Hotels are often designed to evoke a sense of place. Nashville’s Opryland hotel is as showy and hospitable as the country music capital, and the Plaza is every bit as glamorous and top-notch as New York likes to think it is. These places give visitors, who flew or drove from far-flung locations, a chance to sample the real essence of a city—exactly what they came for.
Curiously, the Tuve hotel in the Hong Kong’s Tin Hau district elected to do the opposite. Inspired by the photographer Kim Høltermand’s panoramas of Sweden’s Lake Tuve, the hotel’s owner wanted to telegraph the mood of the Scandanavian landscape to his establishment in the center of the bustling city halfway across the world. He tapped the Hong Kong architects Design Systems and they translated the moody, haunting images into a stunning hotel full of natural materials. Carbon, brass, oak, granite, and marble are found throughout the hotel’s lobby and rooms, all topped off with gold flecked cracks in the concrete walls to look like lightening.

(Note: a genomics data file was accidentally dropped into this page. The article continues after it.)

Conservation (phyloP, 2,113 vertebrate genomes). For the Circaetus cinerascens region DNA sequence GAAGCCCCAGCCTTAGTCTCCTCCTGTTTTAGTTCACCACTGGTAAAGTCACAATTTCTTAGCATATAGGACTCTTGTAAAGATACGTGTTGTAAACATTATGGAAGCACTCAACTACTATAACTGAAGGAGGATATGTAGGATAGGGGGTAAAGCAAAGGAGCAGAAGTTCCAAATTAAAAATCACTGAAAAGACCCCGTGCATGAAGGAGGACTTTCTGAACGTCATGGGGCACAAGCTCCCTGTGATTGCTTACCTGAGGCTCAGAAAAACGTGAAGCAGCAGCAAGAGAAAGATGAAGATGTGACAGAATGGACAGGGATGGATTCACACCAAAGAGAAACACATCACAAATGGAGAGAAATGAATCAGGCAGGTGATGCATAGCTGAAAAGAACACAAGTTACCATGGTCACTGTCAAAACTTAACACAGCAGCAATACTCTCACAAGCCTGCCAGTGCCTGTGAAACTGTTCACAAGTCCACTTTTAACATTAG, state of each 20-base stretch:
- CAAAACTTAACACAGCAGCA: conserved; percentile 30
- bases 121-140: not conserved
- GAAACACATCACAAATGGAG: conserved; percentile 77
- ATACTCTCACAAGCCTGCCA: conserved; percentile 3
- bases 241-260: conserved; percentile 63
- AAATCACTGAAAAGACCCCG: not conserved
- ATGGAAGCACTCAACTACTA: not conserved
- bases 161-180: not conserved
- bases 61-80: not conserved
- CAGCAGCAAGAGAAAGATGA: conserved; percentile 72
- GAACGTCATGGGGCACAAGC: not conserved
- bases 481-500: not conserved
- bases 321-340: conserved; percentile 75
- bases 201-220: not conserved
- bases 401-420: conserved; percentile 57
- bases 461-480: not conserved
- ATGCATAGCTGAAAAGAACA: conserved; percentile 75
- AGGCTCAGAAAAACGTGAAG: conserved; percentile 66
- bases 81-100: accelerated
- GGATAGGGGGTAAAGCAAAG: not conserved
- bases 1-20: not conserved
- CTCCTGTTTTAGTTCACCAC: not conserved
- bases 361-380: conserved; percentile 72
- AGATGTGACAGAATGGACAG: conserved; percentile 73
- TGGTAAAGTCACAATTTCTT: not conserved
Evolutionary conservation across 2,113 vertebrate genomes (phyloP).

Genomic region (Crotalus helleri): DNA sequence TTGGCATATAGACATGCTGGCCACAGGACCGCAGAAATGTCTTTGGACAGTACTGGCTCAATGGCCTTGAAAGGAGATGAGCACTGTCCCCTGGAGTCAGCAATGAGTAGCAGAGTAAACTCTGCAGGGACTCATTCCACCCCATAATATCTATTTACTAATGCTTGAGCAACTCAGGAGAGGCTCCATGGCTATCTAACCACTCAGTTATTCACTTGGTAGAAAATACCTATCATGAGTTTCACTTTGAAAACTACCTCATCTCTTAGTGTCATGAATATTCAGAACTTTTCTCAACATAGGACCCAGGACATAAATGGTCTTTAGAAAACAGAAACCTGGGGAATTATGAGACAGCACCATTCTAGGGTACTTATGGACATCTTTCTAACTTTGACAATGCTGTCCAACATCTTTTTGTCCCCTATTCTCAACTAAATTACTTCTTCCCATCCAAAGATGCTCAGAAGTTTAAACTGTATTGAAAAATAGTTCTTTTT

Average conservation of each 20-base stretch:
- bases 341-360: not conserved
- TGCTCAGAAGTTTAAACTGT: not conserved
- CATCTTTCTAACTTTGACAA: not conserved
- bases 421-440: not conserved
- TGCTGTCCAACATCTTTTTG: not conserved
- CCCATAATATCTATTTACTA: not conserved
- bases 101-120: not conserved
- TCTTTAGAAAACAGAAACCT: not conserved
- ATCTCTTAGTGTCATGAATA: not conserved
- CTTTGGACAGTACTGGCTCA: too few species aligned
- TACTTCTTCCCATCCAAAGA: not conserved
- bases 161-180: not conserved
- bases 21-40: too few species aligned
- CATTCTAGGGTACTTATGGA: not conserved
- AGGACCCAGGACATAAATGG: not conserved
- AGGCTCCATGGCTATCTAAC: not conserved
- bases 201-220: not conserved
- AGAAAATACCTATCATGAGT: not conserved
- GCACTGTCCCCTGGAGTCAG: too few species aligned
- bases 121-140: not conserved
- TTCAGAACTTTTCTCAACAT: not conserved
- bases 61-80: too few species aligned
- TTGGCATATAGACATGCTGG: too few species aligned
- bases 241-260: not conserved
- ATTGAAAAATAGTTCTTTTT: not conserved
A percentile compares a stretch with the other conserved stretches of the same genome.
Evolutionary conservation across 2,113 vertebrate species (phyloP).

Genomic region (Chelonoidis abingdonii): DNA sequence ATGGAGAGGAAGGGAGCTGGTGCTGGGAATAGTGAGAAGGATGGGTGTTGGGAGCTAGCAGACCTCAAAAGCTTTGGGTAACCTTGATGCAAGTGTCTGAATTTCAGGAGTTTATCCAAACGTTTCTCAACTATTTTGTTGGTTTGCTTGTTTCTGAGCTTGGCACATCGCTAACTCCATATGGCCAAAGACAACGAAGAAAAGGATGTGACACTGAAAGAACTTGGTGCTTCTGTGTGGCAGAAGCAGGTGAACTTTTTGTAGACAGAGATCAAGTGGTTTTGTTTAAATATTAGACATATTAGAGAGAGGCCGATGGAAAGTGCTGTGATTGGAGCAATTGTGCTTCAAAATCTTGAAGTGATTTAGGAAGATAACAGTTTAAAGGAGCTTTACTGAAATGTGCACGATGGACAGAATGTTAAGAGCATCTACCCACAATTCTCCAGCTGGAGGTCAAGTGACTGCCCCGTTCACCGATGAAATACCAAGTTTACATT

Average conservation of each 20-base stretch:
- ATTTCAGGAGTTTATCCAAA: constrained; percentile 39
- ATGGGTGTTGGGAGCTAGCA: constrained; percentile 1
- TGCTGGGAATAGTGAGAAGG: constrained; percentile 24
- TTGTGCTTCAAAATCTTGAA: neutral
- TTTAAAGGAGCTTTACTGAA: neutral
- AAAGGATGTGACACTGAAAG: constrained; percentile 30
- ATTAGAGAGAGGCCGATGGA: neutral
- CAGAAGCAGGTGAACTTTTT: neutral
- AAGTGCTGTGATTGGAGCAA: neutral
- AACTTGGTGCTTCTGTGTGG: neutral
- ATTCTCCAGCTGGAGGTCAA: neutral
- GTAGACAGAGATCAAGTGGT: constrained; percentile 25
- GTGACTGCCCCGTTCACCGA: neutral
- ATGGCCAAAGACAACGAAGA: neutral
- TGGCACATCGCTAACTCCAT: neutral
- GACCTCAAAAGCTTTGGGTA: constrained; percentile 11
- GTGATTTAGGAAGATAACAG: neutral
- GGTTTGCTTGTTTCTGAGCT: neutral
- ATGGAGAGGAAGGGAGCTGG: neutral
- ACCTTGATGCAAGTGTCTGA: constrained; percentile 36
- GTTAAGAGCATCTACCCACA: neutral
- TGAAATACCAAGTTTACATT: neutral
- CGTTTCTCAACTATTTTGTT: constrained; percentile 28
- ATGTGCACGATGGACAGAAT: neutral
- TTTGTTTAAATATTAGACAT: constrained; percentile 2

The stormy and ethereal atmosphere at Tuve evokes the fog-laden lake in Sweden for visitors to Hong Kong. Hats off to Design Systems: it takes a special design talent to put you in two places at once.